Jaisalmer State Rajputana

Jaisalmer State
Kingdom 1156–1818
Princely State 1818–1947
1156–1947
Area 
• 193141,600 km2 (16,100 sq mi)
Population 
• 193176255
History 
• Established1156
• Independence of India1947
Preceded by Bhati Empire

Succeeded by India
Today part ofRajasthanIndia
Coat of arms based on The Princely Armory. Publ. by The Office of the Superintendent of Government Printing. Calcutta. 1877
Jaisalmer State Flag
Coat of arms

Jaisalmer State was a kingdom established in the area of present-day Rajasthan, India. In 1156 Rawal Jaisal moved the capital from Ludarva to Jaisalmer because the old capital Ludarva was vulnerable to invasions from the Turko-Afghan and Baloch tribes. The rulers continued to rule Jaisalmer absolutely until 1818, when a treaty of subsidiary alliance with the British Empire made it a Princely State, a British Protectorate still running its own internal affairs, with a ruler entitled to a 15-gun salute.[1]
Early History:

The royal dynasty of Jaisalmer claims to be descended from the deified hero Krishna. The Bhatti rulers originally ruled parts of Afghanistan, one of their ancestors called Rawal Gaj founded the city of Gajni. According to James Tod this city is the present day Ghazni in Afghanistan while Cunningham identifies it as modern day Rawalpindi. Rawal Gaj was killed in battle while fighting the Persian king of Khorasan and his descendants were forced to migrate to Punjab. Rawal Salivahan founded the city of Sialkot and made it his new capital. Salivahan defeated the Saka Scythians in 78 AD. at Kahror and assumed the title of Sakari (foe of the Sakas). Salivahans grandson Rawal Bhatti conquered several regions and it was from him, his descendants named their clan Bhatti.[2]

History:

The state of Jaisalmer had its foundations in what remains of the Empire ruled by the Bhati dynasty. Early Bhati rulers ruled over large empire stretching from Ghazni[3] in modern-day Afghanistan to SialkotLahore and Rawalpindi in modern-day Pakistan[4] to Bhatinda and Hanumangarh in Modern day India.[5] The empire crumbled over time because of continuous invasions from the central Asia. According to Satish Chandra, the Hindu Shahis of Afghanistan made an alliance with the Bhatti rulers of Multhan, because they wanted to end the slave raids made by the Turkic ruler of Ghazni, however the alliance was defeated by Alp Tigin in 977 AD.[6] Bhati dominions continued to be shifted towards the South as they ruled Multan, then finally got pushed into Cholistan and Jaisalmer where Rawal Devaraja built Dera Rawal / Derawar.[7] Jaisalmer was the new capital founded in 1156 by Maharawal Jaisal Singh and the state took its name from the capital. On 11 December 1818 Jaisalmer became a British protectorate.[8][7]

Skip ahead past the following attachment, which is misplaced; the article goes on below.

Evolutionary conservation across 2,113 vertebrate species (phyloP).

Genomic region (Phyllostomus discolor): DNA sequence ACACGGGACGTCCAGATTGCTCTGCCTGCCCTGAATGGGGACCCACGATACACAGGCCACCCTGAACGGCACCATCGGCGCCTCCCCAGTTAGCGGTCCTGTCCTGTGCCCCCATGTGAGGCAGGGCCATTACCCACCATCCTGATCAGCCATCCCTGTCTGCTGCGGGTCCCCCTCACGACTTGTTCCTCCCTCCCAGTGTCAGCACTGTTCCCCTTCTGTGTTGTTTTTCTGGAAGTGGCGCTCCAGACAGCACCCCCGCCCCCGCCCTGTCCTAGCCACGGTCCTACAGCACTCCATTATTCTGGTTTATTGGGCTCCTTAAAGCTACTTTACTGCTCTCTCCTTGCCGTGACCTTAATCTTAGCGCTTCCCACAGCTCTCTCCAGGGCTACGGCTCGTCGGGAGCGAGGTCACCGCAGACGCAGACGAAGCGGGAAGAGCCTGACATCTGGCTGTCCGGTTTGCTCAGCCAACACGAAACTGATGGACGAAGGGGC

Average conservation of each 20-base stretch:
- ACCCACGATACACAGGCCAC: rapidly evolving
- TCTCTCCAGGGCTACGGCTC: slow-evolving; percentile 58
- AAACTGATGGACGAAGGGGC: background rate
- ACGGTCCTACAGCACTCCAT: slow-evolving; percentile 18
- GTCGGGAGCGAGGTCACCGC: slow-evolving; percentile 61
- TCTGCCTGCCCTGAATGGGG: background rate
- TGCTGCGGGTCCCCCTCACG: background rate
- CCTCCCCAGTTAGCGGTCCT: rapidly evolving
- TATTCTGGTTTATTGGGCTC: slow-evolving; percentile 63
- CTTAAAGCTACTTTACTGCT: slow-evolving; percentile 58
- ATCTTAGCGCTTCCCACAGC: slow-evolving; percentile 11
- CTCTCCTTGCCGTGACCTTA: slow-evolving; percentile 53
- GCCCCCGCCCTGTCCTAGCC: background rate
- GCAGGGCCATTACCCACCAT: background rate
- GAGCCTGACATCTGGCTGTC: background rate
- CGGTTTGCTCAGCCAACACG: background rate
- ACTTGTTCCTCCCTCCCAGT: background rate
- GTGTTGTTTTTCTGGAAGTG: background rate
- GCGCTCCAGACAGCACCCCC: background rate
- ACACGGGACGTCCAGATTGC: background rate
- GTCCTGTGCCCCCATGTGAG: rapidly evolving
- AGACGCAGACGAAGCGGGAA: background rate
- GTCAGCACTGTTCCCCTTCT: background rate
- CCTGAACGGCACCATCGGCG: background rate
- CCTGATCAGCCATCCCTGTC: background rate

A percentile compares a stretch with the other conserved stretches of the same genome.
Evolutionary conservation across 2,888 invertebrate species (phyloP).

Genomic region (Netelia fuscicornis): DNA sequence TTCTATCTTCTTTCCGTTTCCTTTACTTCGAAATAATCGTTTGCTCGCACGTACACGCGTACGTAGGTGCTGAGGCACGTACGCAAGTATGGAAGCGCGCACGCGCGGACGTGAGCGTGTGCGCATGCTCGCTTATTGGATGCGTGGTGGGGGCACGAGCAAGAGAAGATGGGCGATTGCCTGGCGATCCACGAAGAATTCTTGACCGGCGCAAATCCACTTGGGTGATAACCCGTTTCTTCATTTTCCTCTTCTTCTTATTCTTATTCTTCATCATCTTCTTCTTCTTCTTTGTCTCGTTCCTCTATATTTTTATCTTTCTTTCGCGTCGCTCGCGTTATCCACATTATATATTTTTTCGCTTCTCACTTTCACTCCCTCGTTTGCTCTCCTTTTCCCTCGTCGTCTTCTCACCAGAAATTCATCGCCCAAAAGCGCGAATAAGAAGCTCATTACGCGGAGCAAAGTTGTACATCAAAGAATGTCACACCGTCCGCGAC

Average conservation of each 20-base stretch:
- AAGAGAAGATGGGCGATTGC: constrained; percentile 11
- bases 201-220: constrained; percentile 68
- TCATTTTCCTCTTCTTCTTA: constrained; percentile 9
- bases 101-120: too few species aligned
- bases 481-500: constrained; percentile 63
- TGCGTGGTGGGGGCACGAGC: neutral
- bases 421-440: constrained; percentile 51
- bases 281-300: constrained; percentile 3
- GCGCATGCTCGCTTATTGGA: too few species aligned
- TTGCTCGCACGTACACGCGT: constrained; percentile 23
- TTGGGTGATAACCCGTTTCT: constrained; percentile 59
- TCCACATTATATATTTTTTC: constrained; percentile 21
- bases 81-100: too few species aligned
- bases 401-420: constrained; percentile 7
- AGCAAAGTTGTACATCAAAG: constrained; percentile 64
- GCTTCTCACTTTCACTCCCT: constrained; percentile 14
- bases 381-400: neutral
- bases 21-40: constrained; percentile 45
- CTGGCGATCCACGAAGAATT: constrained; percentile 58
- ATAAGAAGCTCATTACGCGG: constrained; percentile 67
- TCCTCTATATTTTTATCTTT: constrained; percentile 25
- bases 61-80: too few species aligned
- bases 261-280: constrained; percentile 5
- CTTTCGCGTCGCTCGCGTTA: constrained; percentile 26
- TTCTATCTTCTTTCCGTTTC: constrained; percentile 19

Traditionally, in the Middle Ages, the main source of income for the kingdom was levies on caravans, but the economy was heavily affected when Bombay emerged as a major port and sea trade replaced the traditional land routes. Maharawals Ranjit Singh and Bairi Sal Singh attempted to turn around the economic decline but the dramatic reduction in trade impoverished the kingdom. A severe drought and the resulting famine from 1895 to 1900, during the reign of Maharawal Salivahan Singh, only made matters worse by causing widespread loss of the livestock that the increasingly agriculturally based kingdom relied upon.

The attempts of Maharawal Jawahir Singh (1914–49) at modernization also failed to turn the kingdom’s economy around, and it remained isolated and backward compared with other areas of Rajasthan.

After the departure of the British from India in 1947, the Maharawal signed an Instrument of Accession to the new Union of India, while retaining some internal autonomy until the 1950s.

Rulers

Rawals

Maharawals

References:

  1.  Imperial Gazetteer of India, v. 24, p. 386.
  2. ^ https://dsal.uchicago.edu/reference/gazetteer/pager.html?objectid=DS405.1.I34_V14_008.gif
  3. ^ “Rajasthan or the Central and Western Rajpoot States, Volume 2, page 197-198”. Higginbotham And Co. Madras. 14 August 2018.
  4. ^ “Imperial Gazetter of India, Volume 21, page 272 – Imperial Gazetteer of India – Digital South Asia Library”. Dsal.uchicago.edu. 18 February 2013. Retrieved 22 November 2013.
  5. ^ “Bhatinda Government: District at A glance- Origin”. Bhatinda Government. 14 August 2018.
  6. ^ Medieval India 1206-1526 part one, pg.17 by Satish Chandra
  7. Jump up to:a b “Provinical Gazetteers Of India: Rajputana”. Government of India. 14 August 2018.
  8. ^ Princely States of India


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